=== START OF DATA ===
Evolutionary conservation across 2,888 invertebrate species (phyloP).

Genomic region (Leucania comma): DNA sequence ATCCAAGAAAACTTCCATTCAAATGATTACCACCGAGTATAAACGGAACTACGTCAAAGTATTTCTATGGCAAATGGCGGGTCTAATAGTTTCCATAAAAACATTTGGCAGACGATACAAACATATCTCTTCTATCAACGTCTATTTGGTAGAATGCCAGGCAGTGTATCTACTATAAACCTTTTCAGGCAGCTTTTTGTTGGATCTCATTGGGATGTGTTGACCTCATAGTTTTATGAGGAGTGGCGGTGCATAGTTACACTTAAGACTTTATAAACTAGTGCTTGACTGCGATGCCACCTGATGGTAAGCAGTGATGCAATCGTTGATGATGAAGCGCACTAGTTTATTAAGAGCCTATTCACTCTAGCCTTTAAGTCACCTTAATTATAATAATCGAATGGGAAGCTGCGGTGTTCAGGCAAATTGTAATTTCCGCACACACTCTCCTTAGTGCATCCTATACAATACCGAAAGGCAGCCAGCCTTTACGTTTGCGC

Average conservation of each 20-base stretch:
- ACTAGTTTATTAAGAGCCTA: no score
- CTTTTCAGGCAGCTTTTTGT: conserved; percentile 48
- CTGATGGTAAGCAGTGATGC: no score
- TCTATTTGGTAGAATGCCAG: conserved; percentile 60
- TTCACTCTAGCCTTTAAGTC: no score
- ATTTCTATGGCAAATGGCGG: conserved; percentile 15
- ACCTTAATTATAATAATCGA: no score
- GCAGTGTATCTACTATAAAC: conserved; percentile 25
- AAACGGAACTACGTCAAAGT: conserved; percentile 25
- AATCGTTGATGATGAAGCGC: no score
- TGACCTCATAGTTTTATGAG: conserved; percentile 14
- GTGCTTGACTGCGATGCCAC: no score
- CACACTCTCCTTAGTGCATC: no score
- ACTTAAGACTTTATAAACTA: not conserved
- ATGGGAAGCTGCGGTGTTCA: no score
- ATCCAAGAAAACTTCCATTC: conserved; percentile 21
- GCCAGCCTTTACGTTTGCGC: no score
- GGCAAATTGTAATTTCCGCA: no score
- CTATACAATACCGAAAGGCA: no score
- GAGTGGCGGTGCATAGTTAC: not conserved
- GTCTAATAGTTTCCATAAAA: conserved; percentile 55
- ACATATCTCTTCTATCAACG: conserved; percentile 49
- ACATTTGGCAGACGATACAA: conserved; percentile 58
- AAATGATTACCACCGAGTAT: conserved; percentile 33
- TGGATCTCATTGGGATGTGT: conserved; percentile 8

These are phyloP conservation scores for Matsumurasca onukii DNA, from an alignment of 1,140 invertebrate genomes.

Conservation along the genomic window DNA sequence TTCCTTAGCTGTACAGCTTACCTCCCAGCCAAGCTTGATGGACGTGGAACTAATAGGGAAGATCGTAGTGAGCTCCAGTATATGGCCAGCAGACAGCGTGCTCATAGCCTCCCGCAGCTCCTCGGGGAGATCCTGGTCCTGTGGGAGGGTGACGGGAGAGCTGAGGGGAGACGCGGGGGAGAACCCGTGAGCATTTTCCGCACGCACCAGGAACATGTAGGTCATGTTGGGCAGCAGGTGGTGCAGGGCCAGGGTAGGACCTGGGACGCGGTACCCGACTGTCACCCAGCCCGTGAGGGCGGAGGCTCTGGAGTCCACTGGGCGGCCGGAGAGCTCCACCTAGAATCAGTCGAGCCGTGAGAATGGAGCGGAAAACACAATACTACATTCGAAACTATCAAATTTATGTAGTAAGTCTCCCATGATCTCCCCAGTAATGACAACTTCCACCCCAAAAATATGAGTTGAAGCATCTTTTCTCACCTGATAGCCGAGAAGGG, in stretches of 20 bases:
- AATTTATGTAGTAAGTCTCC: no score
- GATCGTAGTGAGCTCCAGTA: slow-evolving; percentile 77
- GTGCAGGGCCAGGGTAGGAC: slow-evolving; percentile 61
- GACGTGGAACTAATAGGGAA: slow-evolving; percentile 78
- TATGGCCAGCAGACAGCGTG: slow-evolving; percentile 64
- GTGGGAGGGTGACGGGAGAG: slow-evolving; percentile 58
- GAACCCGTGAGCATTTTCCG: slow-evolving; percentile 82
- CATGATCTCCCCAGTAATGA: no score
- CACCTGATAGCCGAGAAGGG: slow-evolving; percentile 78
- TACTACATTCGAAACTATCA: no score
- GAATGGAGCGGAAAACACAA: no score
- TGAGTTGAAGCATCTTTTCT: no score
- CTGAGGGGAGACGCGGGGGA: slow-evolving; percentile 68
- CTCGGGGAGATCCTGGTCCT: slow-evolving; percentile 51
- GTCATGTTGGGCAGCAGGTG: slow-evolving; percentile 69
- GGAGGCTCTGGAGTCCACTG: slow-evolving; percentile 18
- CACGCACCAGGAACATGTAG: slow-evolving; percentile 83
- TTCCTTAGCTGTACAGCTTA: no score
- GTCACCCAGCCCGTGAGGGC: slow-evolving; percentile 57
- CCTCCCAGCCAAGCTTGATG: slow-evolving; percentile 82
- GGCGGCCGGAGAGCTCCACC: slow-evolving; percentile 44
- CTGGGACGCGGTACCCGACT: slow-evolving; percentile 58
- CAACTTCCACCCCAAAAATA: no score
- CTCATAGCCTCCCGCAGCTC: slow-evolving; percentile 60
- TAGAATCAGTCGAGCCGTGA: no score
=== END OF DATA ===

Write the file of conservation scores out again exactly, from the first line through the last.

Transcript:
Evolutionary conservation across 2,888 invertebrate species (phyloP).

Genomic region (Leucania comma): DNA sequence ATCCAAGAAAACTTCCATTCAAATGATTACCACCGAGTATAAACGGAACTACGTCAAAGTATTTCTATGGCAAATGGCGGGTCTAATAGTTTCCATAAAAACATTTGGCAGACGATACAAACATATCTCTTCTATCAACGTCTATTTGGTAGAATGCCAGGCAGTGTATCTACTATAAACCTTTTCAGGCAGCTTTTTGTTGGATCTCATTGGGATGTGTTGACCTCATAGTTTTATGAGGAGTGGCGGTGCATAGTTACACTTAAGACTTTATAAACTAGTGCTTGACTGCGATGCCACCTGATGGTAAGCAGTGATGCAATCGTTGATGATGAAGCGCACTAGTTTATTAAGAGCCTATTCACTCTAGCCTTTAAGTCACCTTAATTATAATAATCGAATGGGAAGCTGCGGTGTTCAGGCAAATTGTAATTTCCGCACACACTCTCCTTAGTGCATCCTATACAATACCGAAAGGCAGCCAGCCTTTACGTTTGCGC

Average conservation of each 20-base stretch:
- ACTAGTTTATTAAGAGCCTA: no score
- CTTTTCAGGCAGCTTTTTGT: conserved; percentile 48
- CTGATGGTAAGCAGTGATGC: no score
- TCTATTTGGTAGAATGCCAG: conserved; percentile 60
- TTCACTCTAGCCTTTAAGTC: no score
- ATTTCTATGGCAAATGGCGG: conserved; percentile 15
- ACCTTAATTATAATAATCGA: no score
- GCAGTGTATCTACTATAAAC: conserved; percentile 25
- AAACGGAACTACGTCAAAGT: conserved; percentile 25
- AATCGTTGATGATGAAGCGC: no score
- TGACCTCATAGTTTTATGAG: conserved; percentile 14
- GTGCTTGACTGCGATGCCAC: no score
- CACACTCTCCTTAGTGCATC: no score
- ACTTAAGACTTTATAAACTA: not conserved
- ATGGGAAGCTGCGGTGTTCA: no score
- ATCCAAGAAAACTTCCATTC: conserved; percentile 21
- GCCAGCCTTTACGTTTGCGC: no score
- GGCAAATTGTAATTTCCGCA: no score
- CTATACAATACCGAAAGGCA: no score
- GAGTGGCGGTGCATAGTTAC: not conserved
- GTCTAATAGTTTCCATAAAA: conserved; percentile 55
- ACATATCTCTTCTATCAACG: conserved; percentile 49
- ACATTTGGCAGACGATACAA: conserved; percentile 58
- AAATGATTACCACCGAGTAT: conserved; percentile 33
- TGGATCTCATTGGGATGTGT: conserved; percentile 8

These are phyloP conservation scores for Matsumurasca onukii DNA, from an alignment of 1,140 invertebrate genomes.

Conservation along the genomic window DNA sequence TTCCTTAGCTGTACAGCTTACCTCCCAGCCAAGCTTGATGGACGTGGAACTAATAGGGAAGATCGTAGTGAGCTCCAGTATATGGCCAGCAGACAGCGTGCTCATAGCCTCCCGCAGCTCCTCGGGGAGATCCTGGTCCTGTGGGAGGGTGACGGGAGAGCTGAGGGGAGACGCGGGGGAGAACCCGTGAGCATTTTCCGCACGCACCAGGAACATGTAGGTCATGTTGGGCAGCAGGTGGTGCAGGGCCAGGGTAGGACCTGGGACGCGGTACCCGACTGTCACCCAGCCCGTGAGGGCGGAGGCTCTGGAGTCCACTGGGCGGCCGGAGAGCTCCACCTAGAATCAGTCGAGCCGTGAGAATGGAGCGGAAAACACAATACTACATTCGAAACTATCAAATTTATGTAGTAAGTCTCCCATGATCTCCCCAGTAATGACAACTTCCACCCCAAAAATATGAGTTGAAGCATCTTTTCTCACCTGATAGCCGAGAAGGG, in stretches of 20 bases:
- AATTTATGTAGTAAGTCTCC: no score
- GATCGTAGTGAGCTCCAGTA: slow-evolving; percentile 77
- GTGCAGGGCCAGGGTAGGAC: slow-evolving; percentile 61
- GACGTGGAACTAATAGGGAA: slow-evolving; percentile 78
- TATGGCCAGCAGACAGCGTG: slow-evolving; percentile 64
- GTGGGAGGGTGACGGGAGAG: slow-evolving; percentile 58
- GAACCCGTGAGCATTTTCCG: slow-evolving; percentile 82
- CATGATCTCCCCAGTAATGA: no score
- CACCTGATAGCCGAGAAGGG: slow-evolving; percentile 78
- TACTACATTCGAAACTATCA: no score
- GAATGGAGCGGAAAACACAA: no score
- TGAGTTGAAGCATCTTTTCT: no score
- CTGAGGGGAGACGCGGGGGA: slow-evolving; percentile 68
- CTCGGGGAGATCCTGGTCCT: slow-evolving; percentile 51
- GTCATGTTGGGCAGCAGGTG: slow-evolving; percentile 69
- GGAGGCTCTGGAGTCCACTG: slow-evolving; percentile 18
- CACGCACCAGGAACATGTAG: slow-evolving; percentile 83
- TTCCTTAGCTGTACAGCTTA: no score
- GTCACCCAGCCCGTGAGGGC: slow-evolving; percentile 57
- CCTCCCAGCCAAGCTTGATG: slow-evolving; percentile 82
- GGCGGCCGGAGAGCTCCACC: slow-evolving; percentile 44
- CTGGGACGCGGTACCCGACT: slow-evolving; percentile 58
- CAACTTCCACCCCAAAAATA: no score
- CTCATAGCCTCCCGCAGCTC: slow-evolving; percentile 60
- TAGAATCAGTCGAGCCGTGA: no score